Birth Story by Sommer Renaldo

August 4, 2010


Act 1: Getting Started
In the wee hours of the morning, I woke because my cotton panties had soaked through. Nothing more than that; no dramatic gush; but they were wet. I managed to go back to sleep for a bit, but excitement had its way with me and I headed downstairs at three AM.

This was Friday, June 11th, and my baby, gender unknown, had a due date of Saturday, June 12th. This was my first. My pregnancy had been a beautiful, blissful, trouble-free one. We were expecting an equally smooth delivery at our home with the help of midwives from Choice. We felt like our entire community was almost as excited about our baby’s arrival as we were. I had a few more projects I needed to pass on to the office before I took maternity leave. I barely finished my email before I had to head back upstairs and wake Chris, my husband, to time suddenly intense contractions (or surges, as we had learned to call them in Hypnobirthing, our birthing method).

We had been told to call our midwives once my surges were ten minutes apart, so they would have as much notice as possible to join us. However, once we began timing them, we discovered to our amazement that they were already only four minutes apart. Chris immediately called one of our three midwives, and we let them know we were doing fine but to come as soon as they could.
It would be wrong to tell you that I recall every detail from here on out, as my labor progressed MUCH faster than expected. It is a mix of clarity and blur for me, sometimes moving in fast forward and sometimes in extreme slow-motion, and more of everything than anything I have known before.

ACT 2: Labor
By the time our senior midwife, Nina, arrived at our home around 10 am, I was sitting in our claw-foot tub with my shirt on, dealing with major pain but holding it together. Chris asked if I wanted to take my clothes off, but that was way beyond me already. I soaked and tried to stay calm as waves of pain washed over. We practiced relaxation methods we’d learned in class, but it was amazingly intense. Was this really just the beginning?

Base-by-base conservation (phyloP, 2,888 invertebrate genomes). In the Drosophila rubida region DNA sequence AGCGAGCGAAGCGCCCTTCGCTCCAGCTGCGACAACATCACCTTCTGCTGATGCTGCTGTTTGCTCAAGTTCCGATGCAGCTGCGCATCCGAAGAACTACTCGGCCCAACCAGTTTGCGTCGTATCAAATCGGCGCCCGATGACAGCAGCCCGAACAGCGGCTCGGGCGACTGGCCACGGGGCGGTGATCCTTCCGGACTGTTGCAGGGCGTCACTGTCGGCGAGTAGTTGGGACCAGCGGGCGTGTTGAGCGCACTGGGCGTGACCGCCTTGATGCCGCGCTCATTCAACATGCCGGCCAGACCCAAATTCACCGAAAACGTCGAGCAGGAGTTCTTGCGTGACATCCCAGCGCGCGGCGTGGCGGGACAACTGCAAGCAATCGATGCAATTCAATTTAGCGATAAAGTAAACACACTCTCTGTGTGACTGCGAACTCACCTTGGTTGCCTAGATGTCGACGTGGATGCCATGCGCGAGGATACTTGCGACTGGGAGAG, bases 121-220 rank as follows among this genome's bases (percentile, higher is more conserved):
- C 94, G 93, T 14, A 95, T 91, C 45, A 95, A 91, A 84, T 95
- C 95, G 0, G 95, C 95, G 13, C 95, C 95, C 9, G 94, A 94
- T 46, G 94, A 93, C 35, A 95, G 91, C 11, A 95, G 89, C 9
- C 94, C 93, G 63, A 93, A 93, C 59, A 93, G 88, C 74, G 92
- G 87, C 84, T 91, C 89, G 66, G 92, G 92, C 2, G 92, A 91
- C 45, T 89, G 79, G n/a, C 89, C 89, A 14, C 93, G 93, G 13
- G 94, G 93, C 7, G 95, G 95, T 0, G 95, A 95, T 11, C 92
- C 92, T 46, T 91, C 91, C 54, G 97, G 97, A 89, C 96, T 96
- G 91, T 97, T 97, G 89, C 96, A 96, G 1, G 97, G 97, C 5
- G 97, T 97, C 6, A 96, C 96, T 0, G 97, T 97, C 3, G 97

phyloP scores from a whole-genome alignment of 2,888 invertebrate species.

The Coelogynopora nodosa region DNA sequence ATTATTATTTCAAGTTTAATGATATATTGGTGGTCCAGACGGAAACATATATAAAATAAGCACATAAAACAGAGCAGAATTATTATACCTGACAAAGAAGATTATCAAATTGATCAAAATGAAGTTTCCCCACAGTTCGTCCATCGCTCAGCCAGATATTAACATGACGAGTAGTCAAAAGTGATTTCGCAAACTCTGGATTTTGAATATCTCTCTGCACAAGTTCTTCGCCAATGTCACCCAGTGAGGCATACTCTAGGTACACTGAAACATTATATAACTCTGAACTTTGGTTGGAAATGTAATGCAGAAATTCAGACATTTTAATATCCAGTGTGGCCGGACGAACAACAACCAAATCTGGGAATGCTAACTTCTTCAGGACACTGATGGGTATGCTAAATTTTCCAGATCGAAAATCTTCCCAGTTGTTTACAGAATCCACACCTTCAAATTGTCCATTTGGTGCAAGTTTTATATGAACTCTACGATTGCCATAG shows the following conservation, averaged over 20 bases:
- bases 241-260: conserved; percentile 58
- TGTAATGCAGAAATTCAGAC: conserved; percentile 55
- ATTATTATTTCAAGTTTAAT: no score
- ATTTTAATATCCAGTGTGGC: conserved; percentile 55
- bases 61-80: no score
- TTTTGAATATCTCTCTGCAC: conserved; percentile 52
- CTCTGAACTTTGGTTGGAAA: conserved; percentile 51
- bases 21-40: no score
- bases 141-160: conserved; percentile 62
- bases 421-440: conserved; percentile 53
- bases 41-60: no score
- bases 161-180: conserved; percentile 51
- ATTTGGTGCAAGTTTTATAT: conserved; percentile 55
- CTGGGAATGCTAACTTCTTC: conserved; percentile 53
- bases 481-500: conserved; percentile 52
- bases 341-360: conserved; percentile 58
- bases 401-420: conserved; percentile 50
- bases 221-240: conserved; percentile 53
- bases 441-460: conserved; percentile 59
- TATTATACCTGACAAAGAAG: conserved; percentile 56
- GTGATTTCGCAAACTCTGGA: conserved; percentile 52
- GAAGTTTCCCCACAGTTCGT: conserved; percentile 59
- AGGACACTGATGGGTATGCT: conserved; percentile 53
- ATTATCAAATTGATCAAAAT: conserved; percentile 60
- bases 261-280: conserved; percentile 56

When I finally was able to drag myself, with help, out of the tub and in to the bedroom, Nina reported that I was already in transition at eight centimeters dilation. “Thank God!” I thought. Truly, I thanked Him, and the Buddha and the Goddess Mother and any other deity I could think of, before the next surge hit me. I settled in on the bed, Chris squeezing my hand, and listened to a relaxation script as I went deep inside myself, doing my best to meditate. Our other midwives, Tanya and Rachel, arrived and everyone waited silently for me to have the urge to push. By eleven I was fully dilated and the urge to push started pushing me over. It had been only five hours.

ACT 3: Pushing
We passed hours pushing in various positions. Pushing, and what became the monumental task of putting on my pearl earrings – which was my last attempt to get a hold of the situation and pull myself together and back in to “the plan”. I did get them on, and I got more intense aching in my back, hips and pelvis than I have ever felt. The baby’s head was, and had been, visible for a long time, but it had not made any progress since near the beginning. Two steps forward, two steps back.